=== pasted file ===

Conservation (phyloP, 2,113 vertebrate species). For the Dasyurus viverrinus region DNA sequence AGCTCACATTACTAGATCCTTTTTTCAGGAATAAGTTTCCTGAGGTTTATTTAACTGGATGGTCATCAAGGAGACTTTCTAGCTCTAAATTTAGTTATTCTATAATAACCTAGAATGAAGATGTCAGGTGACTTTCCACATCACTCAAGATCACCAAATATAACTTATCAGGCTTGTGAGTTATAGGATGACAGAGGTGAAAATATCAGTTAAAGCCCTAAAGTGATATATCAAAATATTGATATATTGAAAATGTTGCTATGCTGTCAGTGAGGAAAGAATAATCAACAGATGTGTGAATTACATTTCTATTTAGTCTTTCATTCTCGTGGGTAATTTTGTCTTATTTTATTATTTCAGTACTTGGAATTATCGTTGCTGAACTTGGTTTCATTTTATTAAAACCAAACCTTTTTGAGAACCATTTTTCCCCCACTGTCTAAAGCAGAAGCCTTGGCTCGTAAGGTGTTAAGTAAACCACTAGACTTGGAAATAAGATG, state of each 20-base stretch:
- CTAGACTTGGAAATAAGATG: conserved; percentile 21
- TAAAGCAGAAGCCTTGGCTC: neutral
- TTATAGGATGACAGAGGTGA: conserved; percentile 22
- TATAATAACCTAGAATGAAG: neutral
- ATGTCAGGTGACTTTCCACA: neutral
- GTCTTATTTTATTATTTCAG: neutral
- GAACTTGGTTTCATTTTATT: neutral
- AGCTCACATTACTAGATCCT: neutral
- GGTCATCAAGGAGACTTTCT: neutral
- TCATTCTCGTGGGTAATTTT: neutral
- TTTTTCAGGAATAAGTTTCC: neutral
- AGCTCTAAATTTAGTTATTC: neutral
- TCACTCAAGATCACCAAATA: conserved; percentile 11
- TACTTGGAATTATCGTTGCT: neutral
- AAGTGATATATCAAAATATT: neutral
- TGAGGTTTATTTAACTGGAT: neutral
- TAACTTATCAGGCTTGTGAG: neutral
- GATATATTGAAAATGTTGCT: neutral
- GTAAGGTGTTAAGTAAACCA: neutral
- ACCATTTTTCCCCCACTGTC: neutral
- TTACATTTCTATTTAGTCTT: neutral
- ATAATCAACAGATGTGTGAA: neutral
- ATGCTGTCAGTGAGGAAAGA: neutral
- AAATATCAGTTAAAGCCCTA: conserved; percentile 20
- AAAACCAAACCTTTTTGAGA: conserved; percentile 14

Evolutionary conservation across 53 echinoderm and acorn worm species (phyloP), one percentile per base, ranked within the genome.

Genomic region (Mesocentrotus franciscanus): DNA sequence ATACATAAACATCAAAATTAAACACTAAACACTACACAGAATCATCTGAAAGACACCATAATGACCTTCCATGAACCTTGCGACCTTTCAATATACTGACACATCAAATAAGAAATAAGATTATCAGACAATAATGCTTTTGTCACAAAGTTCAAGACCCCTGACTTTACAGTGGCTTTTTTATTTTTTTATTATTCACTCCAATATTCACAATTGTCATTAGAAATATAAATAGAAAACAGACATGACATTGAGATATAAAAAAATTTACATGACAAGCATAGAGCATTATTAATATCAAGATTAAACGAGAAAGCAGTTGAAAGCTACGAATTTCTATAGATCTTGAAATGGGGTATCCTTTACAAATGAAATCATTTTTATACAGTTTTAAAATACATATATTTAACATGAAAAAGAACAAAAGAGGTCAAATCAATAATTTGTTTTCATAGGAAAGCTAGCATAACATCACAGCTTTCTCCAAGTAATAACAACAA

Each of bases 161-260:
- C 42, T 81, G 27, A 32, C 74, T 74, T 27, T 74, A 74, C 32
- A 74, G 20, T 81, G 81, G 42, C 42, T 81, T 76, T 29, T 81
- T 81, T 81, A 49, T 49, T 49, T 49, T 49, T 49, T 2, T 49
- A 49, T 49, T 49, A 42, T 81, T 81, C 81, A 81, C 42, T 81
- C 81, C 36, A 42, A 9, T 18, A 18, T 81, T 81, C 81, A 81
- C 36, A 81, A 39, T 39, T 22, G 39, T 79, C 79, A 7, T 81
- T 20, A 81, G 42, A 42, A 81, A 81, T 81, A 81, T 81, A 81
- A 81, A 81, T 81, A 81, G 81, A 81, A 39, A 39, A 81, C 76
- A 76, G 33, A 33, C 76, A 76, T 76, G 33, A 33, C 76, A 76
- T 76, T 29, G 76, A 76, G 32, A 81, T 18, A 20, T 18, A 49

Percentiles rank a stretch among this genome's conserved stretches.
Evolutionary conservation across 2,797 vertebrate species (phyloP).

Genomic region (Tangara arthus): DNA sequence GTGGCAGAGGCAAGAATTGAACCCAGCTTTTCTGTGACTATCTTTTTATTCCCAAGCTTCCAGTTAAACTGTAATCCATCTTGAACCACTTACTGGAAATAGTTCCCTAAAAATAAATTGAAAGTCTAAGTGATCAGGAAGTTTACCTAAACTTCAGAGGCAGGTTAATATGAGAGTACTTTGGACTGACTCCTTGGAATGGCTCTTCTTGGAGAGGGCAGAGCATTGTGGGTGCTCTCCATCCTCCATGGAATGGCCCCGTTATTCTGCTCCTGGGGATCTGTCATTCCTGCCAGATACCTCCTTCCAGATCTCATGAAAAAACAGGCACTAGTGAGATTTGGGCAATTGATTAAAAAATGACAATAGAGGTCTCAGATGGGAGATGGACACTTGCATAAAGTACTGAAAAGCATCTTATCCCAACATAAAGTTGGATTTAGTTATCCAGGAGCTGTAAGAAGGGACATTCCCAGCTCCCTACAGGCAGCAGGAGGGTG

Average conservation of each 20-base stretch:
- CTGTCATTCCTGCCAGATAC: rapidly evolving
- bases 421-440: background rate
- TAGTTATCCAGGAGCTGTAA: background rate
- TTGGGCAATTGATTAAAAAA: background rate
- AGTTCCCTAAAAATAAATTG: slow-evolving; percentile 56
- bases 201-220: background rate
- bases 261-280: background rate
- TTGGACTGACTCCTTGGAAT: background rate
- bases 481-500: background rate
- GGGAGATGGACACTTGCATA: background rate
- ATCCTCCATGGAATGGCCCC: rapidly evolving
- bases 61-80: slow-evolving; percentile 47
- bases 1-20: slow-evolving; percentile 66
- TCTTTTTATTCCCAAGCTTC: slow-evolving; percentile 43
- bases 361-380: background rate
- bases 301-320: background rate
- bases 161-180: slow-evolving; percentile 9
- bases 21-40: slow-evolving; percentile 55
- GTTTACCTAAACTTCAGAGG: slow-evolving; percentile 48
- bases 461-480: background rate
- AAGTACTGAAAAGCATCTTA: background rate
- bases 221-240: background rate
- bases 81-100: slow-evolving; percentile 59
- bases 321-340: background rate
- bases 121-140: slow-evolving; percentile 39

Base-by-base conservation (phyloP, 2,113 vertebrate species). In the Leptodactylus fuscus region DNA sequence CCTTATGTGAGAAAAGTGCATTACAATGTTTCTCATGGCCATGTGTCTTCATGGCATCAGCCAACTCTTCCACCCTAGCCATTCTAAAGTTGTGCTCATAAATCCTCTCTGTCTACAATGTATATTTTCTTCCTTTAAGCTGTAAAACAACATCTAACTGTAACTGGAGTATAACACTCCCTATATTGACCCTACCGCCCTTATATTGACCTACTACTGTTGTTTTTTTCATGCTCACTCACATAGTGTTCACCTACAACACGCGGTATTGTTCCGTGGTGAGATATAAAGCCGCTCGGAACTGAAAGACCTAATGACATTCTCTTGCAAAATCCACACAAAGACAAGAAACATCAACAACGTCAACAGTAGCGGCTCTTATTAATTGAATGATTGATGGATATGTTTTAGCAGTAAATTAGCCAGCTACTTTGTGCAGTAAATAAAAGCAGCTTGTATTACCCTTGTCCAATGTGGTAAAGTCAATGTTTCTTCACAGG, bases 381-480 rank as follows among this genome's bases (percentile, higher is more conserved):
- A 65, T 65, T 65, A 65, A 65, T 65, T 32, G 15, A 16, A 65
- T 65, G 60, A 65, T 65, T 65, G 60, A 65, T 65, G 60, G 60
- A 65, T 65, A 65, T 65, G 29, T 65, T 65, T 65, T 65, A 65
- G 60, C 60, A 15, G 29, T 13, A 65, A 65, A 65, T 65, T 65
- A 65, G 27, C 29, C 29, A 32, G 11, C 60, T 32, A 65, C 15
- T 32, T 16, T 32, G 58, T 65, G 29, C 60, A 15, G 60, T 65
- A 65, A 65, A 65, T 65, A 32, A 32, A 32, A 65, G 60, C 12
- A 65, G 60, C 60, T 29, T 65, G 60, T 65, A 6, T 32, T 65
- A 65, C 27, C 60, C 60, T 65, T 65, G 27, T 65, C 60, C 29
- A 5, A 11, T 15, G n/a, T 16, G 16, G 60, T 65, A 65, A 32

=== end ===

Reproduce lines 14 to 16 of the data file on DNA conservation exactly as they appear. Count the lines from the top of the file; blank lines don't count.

- TCACTCAAGATCACCAAATA: conserved; percentile 11
- TACTTGGAATTATCGTTGCT: neutral
- AAGTGATATATCAAAATATT: neutral